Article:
We all know that as a country we have to tighten our belt and spend less. In Jeremy Hunt's first speech as Culture Secretary he said he could assure the arts community that it would not be a soft option for cuts though he also wanted to promote American style philanthropy within the art world.
There is now a bit of a stir in the arts world as cuts to arts funding in the region of 30-40% are expected. This article outlines what is ahead for the arts as the department of Culture Media and Sport are told to cut their staff by 35-50% (and when I was last there to meet Director of Culture Mick Elliott I was told half the staff were currently working on the Olympic preparations)
"Arts organisations are bracing themselves for a torrid time because Hunt wants to keep publicly-subsidised free entry to national museums, on the basis that it improves tourism and the wider creative economy. An initial trawl has also found little suggestion of waste or mismanagement in the preparation for the Olympics in 2012. This effectively leaves arts, media and heritage...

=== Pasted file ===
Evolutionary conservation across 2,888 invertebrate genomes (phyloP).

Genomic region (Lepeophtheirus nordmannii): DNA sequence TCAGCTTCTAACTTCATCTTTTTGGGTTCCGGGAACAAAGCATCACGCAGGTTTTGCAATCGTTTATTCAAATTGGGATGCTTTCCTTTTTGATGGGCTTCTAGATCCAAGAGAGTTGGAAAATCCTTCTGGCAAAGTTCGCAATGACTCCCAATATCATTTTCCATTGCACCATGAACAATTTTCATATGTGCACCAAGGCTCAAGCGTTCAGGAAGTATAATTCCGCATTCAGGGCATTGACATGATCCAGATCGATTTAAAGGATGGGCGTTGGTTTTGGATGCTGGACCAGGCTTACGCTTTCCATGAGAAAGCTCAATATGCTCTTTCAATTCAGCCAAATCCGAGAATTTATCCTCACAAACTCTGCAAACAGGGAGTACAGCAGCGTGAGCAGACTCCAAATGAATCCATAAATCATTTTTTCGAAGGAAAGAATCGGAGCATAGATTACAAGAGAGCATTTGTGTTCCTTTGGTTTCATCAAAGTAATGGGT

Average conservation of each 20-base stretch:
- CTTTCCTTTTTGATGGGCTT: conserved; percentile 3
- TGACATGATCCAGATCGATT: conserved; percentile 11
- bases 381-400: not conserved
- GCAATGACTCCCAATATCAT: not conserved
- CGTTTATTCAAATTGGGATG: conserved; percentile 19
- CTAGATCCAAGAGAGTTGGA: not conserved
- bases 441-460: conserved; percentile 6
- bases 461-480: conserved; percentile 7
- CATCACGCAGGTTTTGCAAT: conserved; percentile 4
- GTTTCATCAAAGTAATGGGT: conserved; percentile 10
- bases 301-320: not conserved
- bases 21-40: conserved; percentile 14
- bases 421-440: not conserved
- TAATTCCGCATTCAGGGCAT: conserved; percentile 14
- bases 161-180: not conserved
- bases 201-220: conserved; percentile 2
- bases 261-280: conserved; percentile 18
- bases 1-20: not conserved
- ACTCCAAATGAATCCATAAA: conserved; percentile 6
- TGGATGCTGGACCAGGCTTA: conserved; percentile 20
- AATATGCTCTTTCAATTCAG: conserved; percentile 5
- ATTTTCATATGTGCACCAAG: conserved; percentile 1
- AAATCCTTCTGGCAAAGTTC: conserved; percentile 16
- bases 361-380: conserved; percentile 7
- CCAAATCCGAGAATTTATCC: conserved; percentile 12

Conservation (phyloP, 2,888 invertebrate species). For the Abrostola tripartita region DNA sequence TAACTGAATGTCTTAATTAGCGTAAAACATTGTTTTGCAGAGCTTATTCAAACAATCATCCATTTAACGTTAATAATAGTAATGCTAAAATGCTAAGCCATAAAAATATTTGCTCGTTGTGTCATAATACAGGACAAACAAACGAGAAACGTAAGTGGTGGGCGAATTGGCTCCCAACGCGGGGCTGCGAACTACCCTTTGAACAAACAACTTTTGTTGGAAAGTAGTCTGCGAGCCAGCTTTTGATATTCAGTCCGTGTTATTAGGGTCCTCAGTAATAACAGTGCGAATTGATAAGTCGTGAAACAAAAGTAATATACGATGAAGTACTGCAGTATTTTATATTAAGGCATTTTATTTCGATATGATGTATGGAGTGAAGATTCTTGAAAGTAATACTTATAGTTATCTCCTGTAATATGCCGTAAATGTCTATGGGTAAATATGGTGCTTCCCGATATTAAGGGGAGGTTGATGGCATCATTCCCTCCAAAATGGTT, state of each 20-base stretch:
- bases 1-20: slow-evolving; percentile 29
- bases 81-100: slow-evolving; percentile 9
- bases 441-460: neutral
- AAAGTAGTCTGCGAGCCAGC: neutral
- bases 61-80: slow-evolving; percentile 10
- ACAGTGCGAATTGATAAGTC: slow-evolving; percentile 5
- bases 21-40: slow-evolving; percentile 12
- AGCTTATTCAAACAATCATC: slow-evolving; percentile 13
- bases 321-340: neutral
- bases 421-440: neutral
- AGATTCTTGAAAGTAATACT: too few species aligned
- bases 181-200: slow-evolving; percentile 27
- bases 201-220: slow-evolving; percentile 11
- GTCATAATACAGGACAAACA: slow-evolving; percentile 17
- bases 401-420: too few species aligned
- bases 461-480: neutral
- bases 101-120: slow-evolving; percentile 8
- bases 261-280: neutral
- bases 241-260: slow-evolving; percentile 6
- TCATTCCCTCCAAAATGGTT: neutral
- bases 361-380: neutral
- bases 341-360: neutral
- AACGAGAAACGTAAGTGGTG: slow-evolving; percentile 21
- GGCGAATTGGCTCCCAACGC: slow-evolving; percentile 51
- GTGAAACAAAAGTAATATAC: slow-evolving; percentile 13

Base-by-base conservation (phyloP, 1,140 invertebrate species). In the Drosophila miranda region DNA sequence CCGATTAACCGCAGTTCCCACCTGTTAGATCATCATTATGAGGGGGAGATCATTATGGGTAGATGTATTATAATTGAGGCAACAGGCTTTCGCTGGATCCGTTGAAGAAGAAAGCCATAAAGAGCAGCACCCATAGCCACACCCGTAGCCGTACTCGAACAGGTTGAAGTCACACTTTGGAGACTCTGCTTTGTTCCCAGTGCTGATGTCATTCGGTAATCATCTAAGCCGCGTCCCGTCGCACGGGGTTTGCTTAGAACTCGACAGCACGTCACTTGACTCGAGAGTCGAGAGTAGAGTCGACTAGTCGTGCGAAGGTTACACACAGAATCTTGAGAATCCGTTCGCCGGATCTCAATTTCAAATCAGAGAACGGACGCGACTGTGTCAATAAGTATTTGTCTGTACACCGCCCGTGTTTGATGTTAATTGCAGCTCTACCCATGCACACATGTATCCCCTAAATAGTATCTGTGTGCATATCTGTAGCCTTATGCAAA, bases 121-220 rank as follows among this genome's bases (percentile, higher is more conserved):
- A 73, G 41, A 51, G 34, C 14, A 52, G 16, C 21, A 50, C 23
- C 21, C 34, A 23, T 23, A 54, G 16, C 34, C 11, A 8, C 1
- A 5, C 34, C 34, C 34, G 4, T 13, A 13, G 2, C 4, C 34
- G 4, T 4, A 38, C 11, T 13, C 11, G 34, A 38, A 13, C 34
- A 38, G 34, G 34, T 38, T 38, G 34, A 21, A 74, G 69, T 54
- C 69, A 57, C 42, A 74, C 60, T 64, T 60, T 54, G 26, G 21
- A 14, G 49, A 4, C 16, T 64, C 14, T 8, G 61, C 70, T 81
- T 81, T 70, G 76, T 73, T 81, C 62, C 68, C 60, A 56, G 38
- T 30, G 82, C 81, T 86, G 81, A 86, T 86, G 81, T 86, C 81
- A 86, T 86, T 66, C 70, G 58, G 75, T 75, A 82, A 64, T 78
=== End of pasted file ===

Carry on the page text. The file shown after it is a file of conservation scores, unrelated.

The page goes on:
Arts Council England, which receives £445m to give out to 850 organisations around the country, has warned that it would have to stop funding for at least 200 organisations."
The Crafts Council are one of those 850 organisations receiving a grant of £2,808,584 this year. See the other 850 here
The arts community are obviously upset and feel this sets British culture back to the dark days of 25 years ago. This article is typical of the mood though a quick google search on "arts cuts" throws up dozens all saying similar.
And this is the environment into which the Heritage Crafts Association has launched itself and is going looking for funding...hmmmm not very promising perhaps. Having said that I have often prided myself that I survive in my own business with no public subsidy by making things which people like to use in their lives and are happy to pay for. Many traditional craftspeople I talk to have noticed little fall off in sales due to the economic downturn, perhaps folk recognise that it is time to stop buying masses of stuff that will be in landfill in a couple of years and they want fewer things but with a little more meaning.
I feel that recognising traditional crafts as part of our heritage and promoting them a little as such would not only give very good return on the investment and be great for tourism but also bring us in line with international heritage policy. Our current position which only recognises buildings and monuments as heritage is rather an anachronism.
If you like the idea join the HCA as a friend and help us make a difference.